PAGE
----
Fela and the Kalakuta queens loud in South Africa
Bolanle Austen-Peters is a Nigerian lawyer and businesswoman. She founded the Nigerian arts, education and cultural organisation, Terra Kulture, in 2003. In December 2014 and April 2015, her outfit, BAP Productions, staged SARO the Musical. She further produced a Broadway-style musical production titled, Wakaa The Musical. It was the first Nigerian musical to be staged in London’s West End, playing at Shaw Theatre from July 21 to 25, 2016. Austen-Peters also conceived a plan to build the first purpose built private theatre in Nigeria, Terra Kulture Arena, which opened on March 25 and 26, 2017. BAP’s Fela and the Kalakuta Queens, which premiered in December 2017, is currently on tour of South Africa. She speaks more on the South African trip.
Tell us about BAP Productions?
BAP Productions is a renowned Nigerian theatre and movie production company set up in 2013. The outfit has produced world-class musicals and movies including, Saro The Musical, Wakaa The Musical, 93 Days (a movie), Fela and the Kalakuta Queens, Moremi the Musical, The Bling Lagosians (movie) and many other amazing productions.
What inspired the creation of Fela and the Kalakuta Queens?
Over the years, we have seen so many plays about Fela Anikulapo Kuti and heard so many stories and they all talk about the same thing, which are his lifestyle and his music. So, I was inspired to tell a different side of his story, his life with his women and how he married 27 women in one day.
For how long has the show been running?
Fela and the Kalakuta Queens has been running since December 2016.
Following the trajectory of Fela and the Kalakuta Queens, how do you think the project will impact your career as an advocate of Nigerian and African cultural assets?
The Fela story is an African story and the project has already gained critical acclaim from people like, Professor Wole Soyinka. The impact of Fela and the Kalakuta queens has left an indelible mark on the Nigerian culture and gone to show the global community the value of our cultural asset.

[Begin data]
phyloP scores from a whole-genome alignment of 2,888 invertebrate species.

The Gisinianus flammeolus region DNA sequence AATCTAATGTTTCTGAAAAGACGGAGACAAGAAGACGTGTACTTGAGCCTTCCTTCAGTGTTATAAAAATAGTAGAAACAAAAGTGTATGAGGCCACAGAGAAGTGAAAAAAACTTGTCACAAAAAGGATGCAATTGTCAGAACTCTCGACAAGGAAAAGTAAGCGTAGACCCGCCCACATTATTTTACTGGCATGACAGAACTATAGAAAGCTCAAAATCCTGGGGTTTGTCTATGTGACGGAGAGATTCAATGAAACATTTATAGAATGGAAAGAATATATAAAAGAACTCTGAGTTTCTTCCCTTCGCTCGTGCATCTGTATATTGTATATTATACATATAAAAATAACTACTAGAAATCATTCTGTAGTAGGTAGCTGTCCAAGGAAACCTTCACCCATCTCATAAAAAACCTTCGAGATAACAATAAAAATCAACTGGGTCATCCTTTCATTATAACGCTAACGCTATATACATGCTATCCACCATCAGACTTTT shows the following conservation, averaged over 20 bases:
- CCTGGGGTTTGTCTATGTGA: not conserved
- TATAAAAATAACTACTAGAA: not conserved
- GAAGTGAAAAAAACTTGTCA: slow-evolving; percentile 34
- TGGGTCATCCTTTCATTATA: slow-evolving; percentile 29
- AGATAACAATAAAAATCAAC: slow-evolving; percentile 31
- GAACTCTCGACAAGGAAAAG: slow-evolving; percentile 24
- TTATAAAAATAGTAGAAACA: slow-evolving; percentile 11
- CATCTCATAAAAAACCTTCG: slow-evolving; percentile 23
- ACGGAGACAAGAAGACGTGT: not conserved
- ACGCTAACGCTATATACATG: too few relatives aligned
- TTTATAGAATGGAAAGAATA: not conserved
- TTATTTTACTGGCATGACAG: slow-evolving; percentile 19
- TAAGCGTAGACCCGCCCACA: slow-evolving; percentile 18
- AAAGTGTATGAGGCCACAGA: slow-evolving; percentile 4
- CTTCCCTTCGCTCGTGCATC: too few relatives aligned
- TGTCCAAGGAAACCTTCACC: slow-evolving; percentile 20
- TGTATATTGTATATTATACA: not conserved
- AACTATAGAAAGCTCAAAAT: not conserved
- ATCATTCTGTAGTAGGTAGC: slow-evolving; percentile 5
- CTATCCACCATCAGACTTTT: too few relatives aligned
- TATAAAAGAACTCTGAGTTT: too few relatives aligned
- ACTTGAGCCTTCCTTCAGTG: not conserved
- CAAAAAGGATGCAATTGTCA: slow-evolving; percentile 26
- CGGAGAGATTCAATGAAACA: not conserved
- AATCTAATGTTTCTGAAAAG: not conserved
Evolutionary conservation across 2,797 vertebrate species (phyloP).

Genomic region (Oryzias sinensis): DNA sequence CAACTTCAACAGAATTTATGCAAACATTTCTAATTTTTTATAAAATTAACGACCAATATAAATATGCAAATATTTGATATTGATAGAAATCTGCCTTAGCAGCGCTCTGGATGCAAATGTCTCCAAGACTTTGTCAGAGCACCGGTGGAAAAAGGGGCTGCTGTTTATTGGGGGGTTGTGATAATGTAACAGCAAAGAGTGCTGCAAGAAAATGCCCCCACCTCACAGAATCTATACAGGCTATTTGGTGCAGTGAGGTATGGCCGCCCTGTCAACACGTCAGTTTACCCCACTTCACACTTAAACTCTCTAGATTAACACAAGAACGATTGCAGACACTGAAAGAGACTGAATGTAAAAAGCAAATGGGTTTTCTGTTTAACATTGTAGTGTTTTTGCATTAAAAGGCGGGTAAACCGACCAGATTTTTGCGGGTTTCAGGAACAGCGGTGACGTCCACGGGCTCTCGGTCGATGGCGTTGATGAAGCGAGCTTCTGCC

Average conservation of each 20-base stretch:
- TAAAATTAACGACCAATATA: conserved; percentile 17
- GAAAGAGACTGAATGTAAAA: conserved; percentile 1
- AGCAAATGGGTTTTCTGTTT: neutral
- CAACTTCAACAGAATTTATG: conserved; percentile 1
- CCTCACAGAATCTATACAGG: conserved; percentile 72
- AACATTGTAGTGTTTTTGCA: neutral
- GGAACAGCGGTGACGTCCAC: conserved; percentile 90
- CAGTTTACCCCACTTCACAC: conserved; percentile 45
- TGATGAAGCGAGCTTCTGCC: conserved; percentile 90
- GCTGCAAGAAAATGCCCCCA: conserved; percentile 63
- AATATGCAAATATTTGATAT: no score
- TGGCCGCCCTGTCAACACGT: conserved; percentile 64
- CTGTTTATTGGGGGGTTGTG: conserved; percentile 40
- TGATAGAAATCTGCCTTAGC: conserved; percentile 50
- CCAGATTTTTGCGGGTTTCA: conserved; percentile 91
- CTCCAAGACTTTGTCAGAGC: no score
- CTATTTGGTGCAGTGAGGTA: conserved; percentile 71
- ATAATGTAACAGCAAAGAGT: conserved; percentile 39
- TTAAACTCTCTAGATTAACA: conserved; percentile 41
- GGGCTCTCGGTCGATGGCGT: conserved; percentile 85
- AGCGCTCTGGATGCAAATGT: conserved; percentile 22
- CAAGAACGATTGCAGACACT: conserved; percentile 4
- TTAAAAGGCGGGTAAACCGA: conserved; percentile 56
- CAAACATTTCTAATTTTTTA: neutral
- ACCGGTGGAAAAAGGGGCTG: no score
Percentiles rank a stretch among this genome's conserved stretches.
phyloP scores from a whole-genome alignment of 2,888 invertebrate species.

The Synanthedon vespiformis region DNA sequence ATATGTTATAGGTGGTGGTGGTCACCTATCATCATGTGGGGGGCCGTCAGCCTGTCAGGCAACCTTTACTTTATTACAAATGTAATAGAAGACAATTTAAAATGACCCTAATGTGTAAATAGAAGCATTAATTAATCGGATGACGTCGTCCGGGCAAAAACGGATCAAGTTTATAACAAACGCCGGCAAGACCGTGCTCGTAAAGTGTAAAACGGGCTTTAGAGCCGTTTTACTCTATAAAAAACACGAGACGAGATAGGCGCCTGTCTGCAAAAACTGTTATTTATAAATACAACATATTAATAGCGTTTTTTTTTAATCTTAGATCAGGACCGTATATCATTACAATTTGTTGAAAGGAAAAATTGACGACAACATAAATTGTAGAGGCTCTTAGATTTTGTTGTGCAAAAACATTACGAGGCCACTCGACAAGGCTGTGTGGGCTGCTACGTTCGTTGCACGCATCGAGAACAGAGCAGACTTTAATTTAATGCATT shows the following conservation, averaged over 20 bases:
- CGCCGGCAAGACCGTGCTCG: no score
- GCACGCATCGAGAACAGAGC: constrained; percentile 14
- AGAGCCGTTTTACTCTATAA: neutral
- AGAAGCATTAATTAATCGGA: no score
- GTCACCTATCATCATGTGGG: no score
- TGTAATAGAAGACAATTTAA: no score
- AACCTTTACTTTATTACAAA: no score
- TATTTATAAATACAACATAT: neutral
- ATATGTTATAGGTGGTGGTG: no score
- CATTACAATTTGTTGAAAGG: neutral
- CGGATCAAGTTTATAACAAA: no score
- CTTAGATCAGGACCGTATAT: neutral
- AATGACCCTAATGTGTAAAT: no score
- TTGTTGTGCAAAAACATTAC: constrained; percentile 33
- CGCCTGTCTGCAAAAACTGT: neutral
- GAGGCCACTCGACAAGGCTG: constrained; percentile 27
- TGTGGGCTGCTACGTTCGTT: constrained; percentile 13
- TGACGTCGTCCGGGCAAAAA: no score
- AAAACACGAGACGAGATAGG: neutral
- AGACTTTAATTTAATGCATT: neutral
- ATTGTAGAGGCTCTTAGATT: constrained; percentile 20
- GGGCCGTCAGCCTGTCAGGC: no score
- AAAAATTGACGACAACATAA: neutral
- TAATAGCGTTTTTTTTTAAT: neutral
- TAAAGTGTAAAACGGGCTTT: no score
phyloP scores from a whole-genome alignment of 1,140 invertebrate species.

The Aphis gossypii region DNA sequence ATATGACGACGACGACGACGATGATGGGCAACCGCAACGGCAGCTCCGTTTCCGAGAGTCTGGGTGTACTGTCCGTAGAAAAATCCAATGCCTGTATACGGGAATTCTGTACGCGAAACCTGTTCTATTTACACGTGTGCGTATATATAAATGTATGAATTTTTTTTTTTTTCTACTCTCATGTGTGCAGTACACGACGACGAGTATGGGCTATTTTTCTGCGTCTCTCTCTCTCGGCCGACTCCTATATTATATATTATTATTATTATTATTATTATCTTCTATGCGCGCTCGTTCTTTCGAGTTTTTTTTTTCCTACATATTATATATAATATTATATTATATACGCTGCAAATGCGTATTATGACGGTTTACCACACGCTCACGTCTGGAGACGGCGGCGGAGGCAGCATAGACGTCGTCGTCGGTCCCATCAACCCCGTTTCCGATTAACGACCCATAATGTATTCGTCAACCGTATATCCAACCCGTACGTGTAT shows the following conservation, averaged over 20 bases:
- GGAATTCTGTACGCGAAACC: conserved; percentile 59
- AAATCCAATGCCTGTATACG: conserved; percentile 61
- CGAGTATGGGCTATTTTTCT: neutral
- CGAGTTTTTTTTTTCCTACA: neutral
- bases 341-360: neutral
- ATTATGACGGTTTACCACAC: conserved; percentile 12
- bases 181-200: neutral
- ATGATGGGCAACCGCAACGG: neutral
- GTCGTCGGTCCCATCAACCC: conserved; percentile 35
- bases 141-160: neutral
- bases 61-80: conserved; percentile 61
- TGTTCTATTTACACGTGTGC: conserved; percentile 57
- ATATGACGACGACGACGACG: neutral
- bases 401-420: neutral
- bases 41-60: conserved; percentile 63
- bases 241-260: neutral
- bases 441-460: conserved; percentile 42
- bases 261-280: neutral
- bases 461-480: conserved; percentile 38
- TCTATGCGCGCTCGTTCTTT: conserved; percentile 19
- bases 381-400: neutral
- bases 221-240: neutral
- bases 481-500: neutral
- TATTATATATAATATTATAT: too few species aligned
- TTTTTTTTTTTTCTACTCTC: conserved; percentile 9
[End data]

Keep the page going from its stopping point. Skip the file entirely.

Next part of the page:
How does it feel to be the first Nigerian to have her musical performed in South African theatre?
Well, I feel elated and I want to say I really appreciate the South African government and the State Theatre for showing interest in our production and giving us the opportunity to showcase our talent with the legendary story of Fela.
How did you end up taking your show to South Africa?
The South African State Theatre team came to Lagos and saw Fela and the Kalakuta Queens at Terra Kulture Arena and they absolutely loved it, then they reached out to us and we opened the conversation.
What significance do you think taking the play to South Africa has on your project?
It is actually significant to the Nigerian creative industry that our productions are of export quality and this recognises the fact that we are beginning to do things the right way. It is significant to recognise us as a group of people who can tell their story with great detail and originality. This project remains one of the biggest Musicals out of the continent and significantly recognised.
While planning to produce the show, did you expect that it would ever garner international recognition?
Well, in putting together this production we put in our best, from the best actors to technical crew to the set designers, costumiers and performers. By so doing, we could project the response would be great but garnering this level of international recognition and acceptance is really encouraging and we appreciate this so much.
How do you plan to sustain this trajectory for other projects?
By putting in our best, engaging the best hands and working very hard to achieve the best results. We will ensure our productions are of the best quality in terms of the story, costumes, technical and the overall production.
Being invited by South African Theatre, would you say this is the biggest milestone in your career? If not can you run us through some of your other laurels?
It is indeed a big achievement for the production company as it shows we are bankable. However, Fela and the Kalakuta Queens travelled to Egypt in 2018 and had a great reception. We have been invited to London’s West end to perform Saro the Musical in 2016 and Wakaa the Musical in 2017 both at the Shaw theatre and our movie, 93 Days, also featured in eight film festivals around the world in 2016. I believe this is a step in the right direction.
Aside from South Africa, how far are you willing to take your project?
If we have the sponsorship, we are willing to take our projects around the world on tour.
You have a track record of producing powerful, visually striking and memorable production. Can you give us a little insight into how you go about this?
I am a visual person and I relate in colours. I visualise things mentally before I bring them to reality.
What would you say to other Nigerian directors looking forward to getting their content out on international platforms?
I’ll say put your best foot forward and always give your best in everything you do.
Anything you want us to look out for in the future?
We have a movie that will be premiered in July titled, the Bling Lagosians.
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